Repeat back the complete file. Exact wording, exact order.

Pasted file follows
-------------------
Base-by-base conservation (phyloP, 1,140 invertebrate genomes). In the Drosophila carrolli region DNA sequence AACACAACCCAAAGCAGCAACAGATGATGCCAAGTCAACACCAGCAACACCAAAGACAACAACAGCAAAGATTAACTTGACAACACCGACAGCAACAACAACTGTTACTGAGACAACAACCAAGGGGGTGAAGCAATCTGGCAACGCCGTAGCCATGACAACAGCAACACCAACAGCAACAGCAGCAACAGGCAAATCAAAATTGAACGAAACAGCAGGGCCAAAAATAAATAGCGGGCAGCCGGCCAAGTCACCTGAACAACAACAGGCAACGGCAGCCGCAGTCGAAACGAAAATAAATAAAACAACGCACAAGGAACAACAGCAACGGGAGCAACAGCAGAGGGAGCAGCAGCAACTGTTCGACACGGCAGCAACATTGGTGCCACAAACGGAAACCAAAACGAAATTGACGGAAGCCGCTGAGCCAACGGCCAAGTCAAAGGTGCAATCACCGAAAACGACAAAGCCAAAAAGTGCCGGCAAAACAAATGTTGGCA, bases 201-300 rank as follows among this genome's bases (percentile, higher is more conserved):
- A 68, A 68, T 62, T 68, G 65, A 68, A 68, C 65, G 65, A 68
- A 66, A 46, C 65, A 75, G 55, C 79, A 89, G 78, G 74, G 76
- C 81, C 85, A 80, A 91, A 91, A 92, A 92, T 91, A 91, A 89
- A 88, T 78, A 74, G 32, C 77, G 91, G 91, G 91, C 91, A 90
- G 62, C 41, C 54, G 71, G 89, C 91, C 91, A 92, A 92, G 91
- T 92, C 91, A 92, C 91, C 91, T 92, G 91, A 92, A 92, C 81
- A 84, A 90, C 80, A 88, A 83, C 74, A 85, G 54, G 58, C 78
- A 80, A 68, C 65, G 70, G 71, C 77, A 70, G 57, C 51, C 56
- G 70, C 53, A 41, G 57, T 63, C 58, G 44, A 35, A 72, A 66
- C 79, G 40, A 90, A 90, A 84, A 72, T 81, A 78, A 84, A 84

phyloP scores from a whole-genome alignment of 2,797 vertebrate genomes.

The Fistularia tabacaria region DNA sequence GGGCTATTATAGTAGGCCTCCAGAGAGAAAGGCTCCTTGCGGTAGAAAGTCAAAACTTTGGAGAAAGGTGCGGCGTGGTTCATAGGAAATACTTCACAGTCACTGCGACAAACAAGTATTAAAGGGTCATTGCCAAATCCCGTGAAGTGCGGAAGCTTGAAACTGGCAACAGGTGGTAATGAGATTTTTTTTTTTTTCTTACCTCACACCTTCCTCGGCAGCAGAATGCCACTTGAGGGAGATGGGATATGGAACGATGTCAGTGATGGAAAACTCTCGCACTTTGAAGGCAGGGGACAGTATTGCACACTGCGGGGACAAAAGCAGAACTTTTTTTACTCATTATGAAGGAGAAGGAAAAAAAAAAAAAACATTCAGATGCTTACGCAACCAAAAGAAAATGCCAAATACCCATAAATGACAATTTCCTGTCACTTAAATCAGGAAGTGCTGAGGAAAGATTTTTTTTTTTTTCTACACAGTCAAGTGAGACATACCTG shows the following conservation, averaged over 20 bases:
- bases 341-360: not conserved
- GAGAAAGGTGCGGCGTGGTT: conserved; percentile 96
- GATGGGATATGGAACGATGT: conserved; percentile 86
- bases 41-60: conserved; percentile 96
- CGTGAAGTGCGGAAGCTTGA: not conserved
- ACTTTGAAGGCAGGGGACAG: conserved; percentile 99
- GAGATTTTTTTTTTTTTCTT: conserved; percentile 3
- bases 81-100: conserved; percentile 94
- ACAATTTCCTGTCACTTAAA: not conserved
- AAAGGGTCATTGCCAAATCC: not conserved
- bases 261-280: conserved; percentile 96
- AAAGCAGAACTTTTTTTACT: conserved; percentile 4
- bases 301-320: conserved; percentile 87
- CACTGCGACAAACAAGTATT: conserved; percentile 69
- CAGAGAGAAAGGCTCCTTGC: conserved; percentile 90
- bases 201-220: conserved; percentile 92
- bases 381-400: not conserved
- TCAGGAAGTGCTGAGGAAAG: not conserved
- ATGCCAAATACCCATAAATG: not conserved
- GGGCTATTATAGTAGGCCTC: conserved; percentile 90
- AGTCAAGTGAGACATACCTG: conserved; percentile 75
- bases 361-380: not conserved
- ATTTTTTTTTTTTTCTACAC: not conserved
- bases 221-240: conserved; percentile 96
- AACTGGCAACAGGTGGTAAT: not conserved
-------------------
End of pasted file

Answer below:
Base-by-base conservation (phyloP, 1,140 invertebrate genomes). In the Drosophila carrolli region DNA sequence AACACAACCCAAAGCAGCAACAGATGATGCCAAGTCAACACCAGCAACACCAAAGACAACAACAGCAAAGATTAACTTGACAACACCGACAGCAACAACAACTGTTACTGAGACAACAACCAAGGGGGTGAAGCAATCTGGCAACGCCGTAGCCATGACAACAGCAACACCAACAGCAACAGCAGCAACAGGCAAATCAAAATTGAACGAAACAGCAGGGCCAAAAATAAATAGCGGGCAGCCGGCCAAGTCACCTGAACAACAACAGGCAACGGCAGCCGCAGTCGAAACGAAAATAAATAAAACAACGCACAAGGAACAACAGCAACGGGAGCAACAGCAGAGGGAGCAGCAGCAACTGTTCGACACGGCAGCAACATTGGTGCCACAAACGGAAACCAAAACGAAATTGACGGAAGCCGCTGAGCCAACGGCCAAGTCAAAGGTGCAATCACCGAAAACGACAAAGCCAAAAAGTGCCGGCAAAACAAATGTTGGCA, bases 201-300 rank as follows among this genome's bases (percentile, higher is more conserved):
- A 68, A 68, T 62, T 68, G 65, A 68, A 68, C 65, G 65, A 68
- A 66, A 46, C 65, A 75, G 55, C 79, A 89, G 78, G 74, G 76
- C 81, C 85, A 80, A 91, A 91, A 92, A 92, T 91, A 91, A 89
- A 88, T 78, A 74, G 32, C 77, G 91, G 91, G 91, C 91, A 90
- G 62, C 41, C 54, G 71, G 89, C 91, C 91, A 92, A 92, G 91
- T 92, C 91, A 92, C 91, C 91, T 92, G 91, A 92, A 92, C 81
- A 84, A 90, C 80, A 88, A 83, C 74, A 85, G 54, G 58, C 78
- A 80, A 68, C 65, G 70, G 71, C 77, A 70, G 57, C 51, C 56
- G 70, C 53, A 41, G 57, T 63, C 58, G 44, A 35, A 72, A 66
- C 79, G 40, A 90, A 90, A 84, A 72, T 81, A 78, A 84, A 84

phyloP scores from a whole-genome alignment of 2,797 vertebrate genomes.

The Fistularia tabacaria region DNA sequence GGGCTATTATAGTAGGCCTCCAGAGAGAAAGGCTCCTTGCGGTAGAAAGTCAAAACTTTGGAGAAAGGTGCGGCGTGGTTCATAGGAAATACTTCACAGTCACTGCGACAAACAAGTATTAAAGGGTCATTGCCAAATCCCGTGAAGTGCGGAAGCTTGAAACTGGCAACAGGTGGTAATGAGATTTTTTTTTTTTTCTTACCTCACACCTTCCTCGGCAGCAGAATGCCACTTGAGGGAGATGGGATATGGAACGATGTCAGTGATGGAAAACTCTCGCACTTTGAAGGCAGGGGACAGTATTGCACACTGCGGGGACAAAAGCAGAACTTTTTTTACTCATTATGAAGGAGAAGGAAAAAAAAAAAAAACATTCAGATGCTTACGCAACCAAAAGAAAATGCCAAATACCCATAAATGACAATTTCCTGTCACTTAAATCAGGAAGTGCTGAGGAAAGATTTTTTTTTTTTTCTACACAGTCAAGTGAGACATACCTG shows the following conservation, averaged over 20 bases:
- bases 341-360: not conserved
- GAGAAAGGTGCGGCGTGGTT: conserved; percentile 96
- GATGGGATATGGAACGATGT: conserved; percentile 86
- bases 41-60: conserved; percentile 96
- CGTGAAGTGCGGAAGCTTGA: not conserved
- ACTTTGAAGGCAGGGGACAG: conserved; percentile 99
- GAGATTTTTTTTTTTTTCTT: conserved; percentile 3
- bases 81-100: conserved; percentile 94
- ACAATTTCCTGTCACTTAAA: not conserved
- AAAGGGTCATTGCCAAATCC: not conserved
- bases 261-280: conserved; percentile 96
- AAAGCAGAACTTTTTTTACT: conserved; percentile 4
- bases 301-320: conserved; percentile 87
- CACTGCGACAAACAAGTATT: conserved; percentile 69
- CAGAGAGAAAGGCTCCTTGC: conserved; percentile 90
- bases 201-220: conserved; percentile 92
- bases 381-400: not conserved
- TCAGGAAGTGCTGAGGAAAG: not conserved
- ATGCCAAATACCCATAAATG: not conserved
- GGGCTATTATAGTAGGCCTC: conserved; percentile 90
- AGTCAAGTGAGACATACCTG: conserved; percentile 75
- bases 361-380: not conserved
- ATTTTTTTTTTTTTCTACAC: not conserved
- bases 221-240: conserved; percentile 96
- AACTGGCAACAGGTGGTAAT: not conserved